Bone, Joint and Muscle Conditions


The main treatment for craniosynostosis is surgery to improve the way your child's head looks, relieve pressure in the skull and make sure there is enough room in the skull for the brain to grow.

Surgery for Craniosynostosis

Surgery to correct craniosynostosis involves reshaping your child's skull.

Often, this means open surgery. Some babies may have a minimally invasive procedure instead, called endoscopic strip craniectomy.

Open surgery

The neurosurgeon makes a cut (incision) across the top of the head. (Usually, the scar is covered completely by your child's hair within months of the surgery.) Then the neurosurgeon and a plastic surgeon work together to reshape the skull.

The neurosurgeon on the team removes the affected suture. Then, the craniofacial plastic surgeon shapes the skull bones into a more normal shape. The new shape is held together by plates and screws while the bone heals. The plates and screws are made of a special material that breaks down and dissolves completely in one or two years.

If your baby has simple (single-suture) craniosynostosis, they may need only one surgery. Children with craniofacial syndromes that cause craniosynostosis often need more than one operation to fix the problem.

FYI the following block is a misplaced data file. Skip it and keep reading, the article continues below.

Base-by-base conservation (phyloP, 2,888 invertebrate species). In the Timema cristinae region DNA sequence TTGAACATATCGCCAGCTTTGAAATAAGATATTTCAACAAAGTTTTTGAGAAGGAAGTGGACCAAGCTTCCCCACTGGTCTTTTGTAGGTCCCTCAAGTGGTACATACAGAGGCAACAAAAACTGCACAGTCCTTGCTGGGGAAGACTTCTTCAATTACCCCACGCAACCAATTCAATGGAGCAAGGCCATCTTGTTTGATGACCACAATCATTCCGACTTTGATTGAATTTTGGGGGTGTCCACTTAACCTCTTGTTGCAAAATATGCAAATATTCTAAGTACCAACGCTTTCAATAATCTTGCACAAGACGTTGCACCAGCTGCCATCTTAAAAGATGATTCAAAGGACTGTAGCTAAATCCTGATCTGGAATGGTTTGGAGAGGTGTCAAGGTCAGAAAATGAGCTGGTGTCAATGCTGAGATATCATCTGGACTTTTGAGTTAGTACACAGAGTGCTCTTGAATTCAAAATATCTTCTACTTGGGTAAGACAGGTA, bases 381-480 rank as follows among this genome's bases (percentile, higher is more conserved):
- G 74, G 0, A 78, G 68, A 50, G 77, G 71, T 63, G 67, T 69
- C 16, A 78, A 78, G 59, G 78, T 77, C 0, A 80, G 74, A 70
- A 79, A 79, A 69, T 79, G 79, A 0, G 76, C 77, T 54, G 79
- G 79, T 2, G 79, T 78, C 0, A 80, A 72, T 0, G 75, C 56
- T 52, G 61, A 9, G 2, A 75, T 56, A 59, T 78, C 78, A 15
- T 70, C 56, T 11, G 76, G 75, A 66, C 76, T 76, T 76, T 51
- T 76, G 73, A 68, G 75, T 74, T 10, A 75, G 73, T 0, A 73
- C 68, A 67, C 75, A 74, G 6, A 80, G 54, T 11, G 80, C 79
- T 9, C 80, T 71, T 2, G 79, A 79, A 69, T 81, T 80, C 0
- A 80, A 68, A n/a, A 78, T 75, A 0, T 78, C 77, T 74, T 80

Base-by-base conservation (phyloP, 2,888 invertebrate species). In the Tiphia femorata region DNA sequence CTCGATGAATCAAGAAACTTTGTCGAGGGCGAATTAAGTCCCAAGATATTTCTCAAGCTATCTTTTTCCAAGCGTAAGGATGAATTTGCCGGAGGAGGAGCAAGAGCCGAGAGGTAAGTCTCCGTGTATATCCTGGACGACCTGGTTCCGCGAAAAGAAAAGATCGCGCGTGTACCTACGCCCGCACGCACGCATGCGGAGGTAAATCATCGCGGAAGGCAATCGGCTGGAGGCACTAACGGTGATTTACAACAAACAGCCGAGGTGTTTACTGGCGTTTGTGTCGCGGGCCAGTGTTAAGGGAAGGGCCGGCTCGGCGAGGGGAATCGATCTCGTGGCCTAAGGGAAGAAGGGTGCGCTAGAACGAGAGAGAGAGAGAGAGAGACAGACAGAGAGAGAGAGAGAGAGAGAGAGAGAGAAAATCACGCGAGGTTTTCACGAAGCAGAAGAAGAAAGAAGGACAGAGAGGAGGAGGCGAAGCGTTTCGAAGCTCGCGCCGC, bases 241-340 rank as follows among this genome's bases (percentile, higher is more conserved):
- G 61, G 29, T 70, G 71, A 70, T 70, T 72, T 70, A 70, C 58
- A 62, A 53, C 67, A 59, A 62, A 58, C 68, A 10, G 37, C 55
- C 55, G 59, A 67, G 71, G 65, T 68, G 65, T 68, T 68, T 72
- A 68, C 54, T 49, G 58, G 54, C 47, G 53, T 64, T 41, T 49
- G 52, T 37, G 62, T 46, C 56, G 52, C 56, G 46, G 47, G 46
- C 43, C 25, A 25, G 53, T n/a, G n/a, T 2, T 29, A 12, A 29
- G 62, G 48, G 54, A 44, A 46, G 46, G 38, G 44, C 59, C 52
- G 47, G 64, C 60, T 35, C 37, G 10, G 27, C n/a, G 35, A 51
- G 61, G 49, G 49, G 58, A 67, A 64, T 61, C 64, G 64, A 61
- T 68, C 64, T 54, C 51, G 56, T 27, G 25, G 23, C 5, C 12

After the operation, your baby will probably stay in the intensive care unit for one to three nights before moving to the regular hospital room. Babies usually stay in the hospital three to five days.

If the sagittal suture is the only suture that needs repair, surgery takes place when your baby is less than 4 months old. If other sutures need repair, we operate when your baby is 6 to 12 months old.

Endoscopic strip craniectomy

Your baby may have another option if only their sagittal, lambdoid, metopic or unilateral coronal suture is fused. This option involves taking out a strip of bone along the top of the skull through small incisions. After the surgery, your baby wears a helmet for at least 3 months to mold their head.

Some families prefer this choice instead of open surgery. It may mean:

  • Less scarring
  • Less bleeding, so less chance of a blood transfusion
  • Less time in surgery
  • Shorter hospital stay

Read more about endoscopic strip craniectomy.

Watch Videos on Treatment Options for Craniosynostosis


Craniosynostosis: What to Expect on Surgery Day

Learn what to expect on your child's craniofacial surgery day, including what you can bring along.


Craniosynostosis: Treatment Options for Sagittal Synostosis

Dr. Richard Hopper shares information on two treatment options for sagittal synostosis. Learn more about open cranial remodeling and endoscopic release and how the Craniofacial team at Seattle Children’s partners with families to make the choice that is best for your baby.


Craniosynostosis: Treatment Options for Metopic and Unilateral Coronal Synostosis

Dr. Richard Hopper explains treatment options for metopic and unilateral coronal synostosis. These procedures combine the expertise of a pediatric plastic surgeon trained in craniofacial surgery and a pediatric neurosurgeon.